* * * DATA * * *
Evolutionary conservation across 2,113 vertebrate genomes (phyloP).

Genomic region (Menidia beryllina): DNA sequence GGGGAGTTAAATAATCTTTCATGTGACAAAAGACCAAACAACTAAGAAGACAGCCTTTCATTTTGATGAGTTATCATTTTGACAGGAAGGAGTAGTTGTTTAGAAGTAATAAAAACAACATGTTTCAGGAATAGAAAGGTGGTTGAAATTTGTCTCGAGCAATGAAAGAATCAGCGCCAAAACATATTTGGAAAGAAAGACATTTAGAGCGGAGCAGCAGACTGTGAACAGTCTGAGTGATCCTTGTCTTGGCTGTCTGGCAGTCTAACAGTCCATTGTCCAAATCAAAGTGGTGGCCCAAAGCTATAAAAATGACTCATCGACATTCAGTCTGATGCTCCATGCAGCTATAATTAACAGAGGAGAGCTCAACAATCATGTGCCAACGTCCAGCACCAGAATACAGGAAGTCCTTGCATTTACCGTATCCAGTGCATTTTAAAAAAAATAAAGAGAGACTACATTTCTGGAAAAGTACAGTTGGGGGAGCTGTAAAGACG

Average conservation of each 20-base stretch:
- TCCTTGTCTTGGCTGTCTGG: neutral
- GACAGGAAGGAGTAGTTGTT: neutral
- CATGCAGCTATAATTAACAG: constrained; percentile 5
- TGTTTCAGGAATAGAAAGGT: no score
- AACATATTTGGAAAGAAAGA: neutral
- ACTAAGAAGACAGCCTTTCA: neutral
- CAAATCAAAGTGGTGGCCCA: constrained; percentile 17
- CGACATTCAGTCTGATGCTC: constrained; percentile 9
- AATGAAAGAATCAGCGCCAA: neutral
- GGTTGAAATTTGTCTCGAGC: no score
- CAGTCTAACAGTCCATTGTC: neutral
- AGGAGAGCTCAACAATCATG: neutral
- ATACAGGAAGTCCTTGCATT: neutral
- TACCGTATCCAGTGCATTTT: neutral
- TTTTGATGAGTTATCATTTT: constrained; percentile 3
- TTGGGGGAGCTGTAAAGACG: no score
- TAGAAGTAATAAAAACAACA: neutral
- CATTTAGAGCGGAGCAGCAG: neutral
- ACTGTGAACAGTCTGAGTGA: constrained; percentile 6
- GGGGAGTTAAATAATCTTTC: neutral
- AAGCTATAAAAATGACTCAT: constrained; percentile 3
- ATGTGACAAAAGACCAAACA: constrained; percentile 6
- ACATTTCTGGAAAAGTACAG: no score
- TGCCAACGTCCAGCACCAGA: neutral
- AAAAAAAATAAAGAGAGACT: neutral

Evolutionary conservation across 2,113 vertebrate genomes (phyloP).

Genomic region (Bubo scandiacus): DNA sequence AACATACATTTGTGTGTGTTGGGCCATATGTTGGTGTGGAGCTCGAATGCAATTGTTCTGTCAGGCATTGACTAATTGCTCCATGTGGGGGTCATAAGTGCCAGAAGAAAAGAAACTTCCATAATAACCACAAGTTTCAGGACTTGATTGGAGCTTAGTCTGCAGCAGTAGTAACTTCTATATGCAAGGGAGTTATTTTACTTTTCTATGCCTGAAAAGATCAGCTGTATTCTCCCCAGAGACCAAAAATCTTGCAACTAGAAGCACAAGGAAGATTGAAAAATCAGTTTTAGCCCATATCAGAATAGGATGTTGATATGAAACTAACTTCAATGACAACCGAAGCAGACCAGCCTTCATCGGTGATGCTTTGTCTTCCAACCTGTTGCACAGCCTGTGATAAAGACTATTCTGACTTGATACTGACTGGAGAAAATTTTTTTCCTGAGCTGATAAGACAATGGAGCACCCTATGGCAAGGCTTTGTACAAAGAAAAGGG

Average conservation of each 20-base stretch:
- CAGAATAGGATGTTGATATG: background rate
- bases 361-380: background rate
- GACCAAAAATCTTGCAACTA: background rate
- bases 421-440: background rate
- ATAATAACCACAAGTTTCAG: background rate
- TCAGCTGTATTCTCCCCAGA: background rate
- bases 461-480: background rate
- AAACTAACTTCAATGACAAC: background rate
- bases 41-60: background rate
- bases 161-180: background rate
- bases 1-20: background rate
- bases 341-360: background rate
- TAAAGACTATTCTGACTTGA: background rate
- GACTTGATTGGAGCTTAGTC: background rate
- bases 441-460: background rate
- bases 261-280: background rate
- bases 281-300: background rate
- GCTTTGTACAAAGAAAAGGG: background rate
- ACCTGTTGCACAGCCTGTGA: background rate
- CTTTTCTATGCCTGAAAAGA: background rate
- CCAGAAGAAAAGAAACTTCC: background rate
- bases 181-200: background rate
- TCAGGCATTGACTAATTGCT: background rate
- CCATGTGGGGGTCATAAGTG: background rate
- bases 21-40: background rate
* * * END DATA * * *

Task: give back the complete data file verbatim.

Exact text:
Evolutionary conservation across 2,113 vertebrate genomes (phyloP).

Genomic region (Menidia beryllina): DNA sequence GGGGAGTTAAATAATCTTTCATGTGACAAAAGACCAAACAACTAAGAAGACAGCCTTTCATTTTGATGAGTTATCATTTTGACAGGAAGGAGTAGTTGTTTAGAAGTAATAAAAACAACATGTTTCAGGAATAGAAAGGTGGTTGAAATTTGTCTCGAGCAATGAAAGAATCAGCGCCAAAACATATTTGGAAAGAAAGACATTTAGAGCGGAGCAGCAGACTGTGAACAGTCTGAGTGATCCTTGTCTTGGCTGTCTGGCAGTCTAACAGTCCATTGTCCAAATCAAAGTGGTGGCCCAAAGCTATAAAAATGACTCATCGACATTCAGTCTGATGCTCCATGCAGCTATAATTAACAGAGGAGAGCTCAACAATCATGTGCCAACGTCCAGCACCAGAATACAGGAAGTCCTTGCATTTACCGTATCCAGTGCATTTTAAAAAAAATAAAGAGAGACTACATTTCTGGAAAAGTACAGTTGGGGGAGCTGTAAAGACG

Average conservation of each 20-base stretch:
- TCCTTGTCTTGGCTGTCTGG: neutral
- GACAGGAAGGAGTAGTTGTT: neutral
- CATGCAGCTATAATTAACAG: constrained; percentile 5
- TGTTTCAGGAATAGAAAGGT: no score
- AACATATTTGGAAAGAAAGA: neutral
- ACTAAGAAGACAGCCTTTCA: neutral
- CAAATCAAAGTGGTGGCCCA: constrained; percentile 17
- CGACATTCAGTCTGATGCTC: constrained; percentile 9
- AATGAAAGAATCAGCGCCAA: neutral
- GGTTGAAATTTGTCTCGAGC: no score
- CAGTCTAACAGTCCATTGTC: neutral
- AGGAGAGCTCAACAATCATG: neutral
- ATACAGGAAGTCCTTGCATT: neutral
- TACCGTATCCAGTGCATTTT: neutral
- TTTTGATGAGTTATCATTTT: constrained; percentile 3
- TTGGGGGAGCTGTAAAGACG: no score
- TAGAAGTAATAAAAACAACA: neutral
- CATTTAGAGCGGAGCAGCAG: neutral
- ACTGTGAACAGTCTGAGTGA: constrained; percentile 6
- GGGGAGTTAAATAATCTTTC: neutral
- AAGCTATAAAAATGACTCAT: constrained; percentile 3
- ATGTGACAAAAGACCAAACA: constrained; percentile 6
- ACATTTCTGGAAAAGTACAG: no score
- TGCCAACGTCCAGCACCAGA: neutral
- AAAAAAAATAAAGAGAGACT: neutral

Evolutionary conservation across 2,113 vertebrate genomes (phyloP).

Genomic region (Bubo scandiacus): DNA sequence AACATACATTTGTGTGTGTTGGGCCATATGTTGGTGTGGAGCTCGAATGCAATTGTTCTGTCAGGCATTGACTAATTGCTCCATGTGGGGGTCATAAGTGCCAGAAGAAAAGAAACTTCCATAATAACCACAAGTTTCAGGACTTGATTGGAGCTTAGTCTGCAGCAGTAGTAACTTCTATATGCAAGGGAGTTATTTTACTTTTCTATGCCTGAAAAGATCAGCTGTATTCTCCCCAGAGACCAAAAATCTTGCAACTAGAAGCACAAGGAAGATTGAAAAATCAGTTTTAGCCCATATCAGAATAGGATGTTGATATGAAACTAACTTCAATGACAACCGAAGCAGACCAGCCTTCATCGGTGATGCTTTGTCTTCCAACCTGTTGCACAGCCTGTGATAAAGACTATTCTGACTTGATACTGACTGGAGAAAATTTTTTTCCTGAGCTGATAAGACAATGGAGCACCCTATGGCAAGGCTTTGTACAAAGAAAAGGG

Average conservation of each 20-base stretch:
- CAGAATAGGATGTTGATATG: background rate
- bases 361-380: background rate
- GACCAAAAATCTTGCAACTA: background rate
- bases 421-440: background rate
- ATAATAACCACAAGTTTCAG: background rate
- TCAGCTGTATTCTCCCCAGA: background rate
- bases 461-480: background rate
- AAACTAACTTCAATGACAAC: background rate
- bases 41-60: background rate
- bases 161-180: background rate
- bases 1-20: background rate
- bases 341-360: background rate
- TAAAGACTATTCTGACTTGA: background rate
- GACTTGATTGGAGCTTAGTC: background rate
- bases 441-460: background rate
- bases 261-280: background rate
- bases 281-300: background rate
- GCTTTGTACAAAGAAAAGGG: background rate
- ACCTGTTGCACAGCCTGTGA: background rate
- CTTTTCTATGCCTGAAAAGA: background rate
- CCAGAAGAAAAGAAACTTCC: background rate
- bases 181-200: background rate
- TCAGGCATTGACTAATTGCT: background rate
- CCATGTGGGGGTCATAAGTG: background rate
- bases 21-40: background rate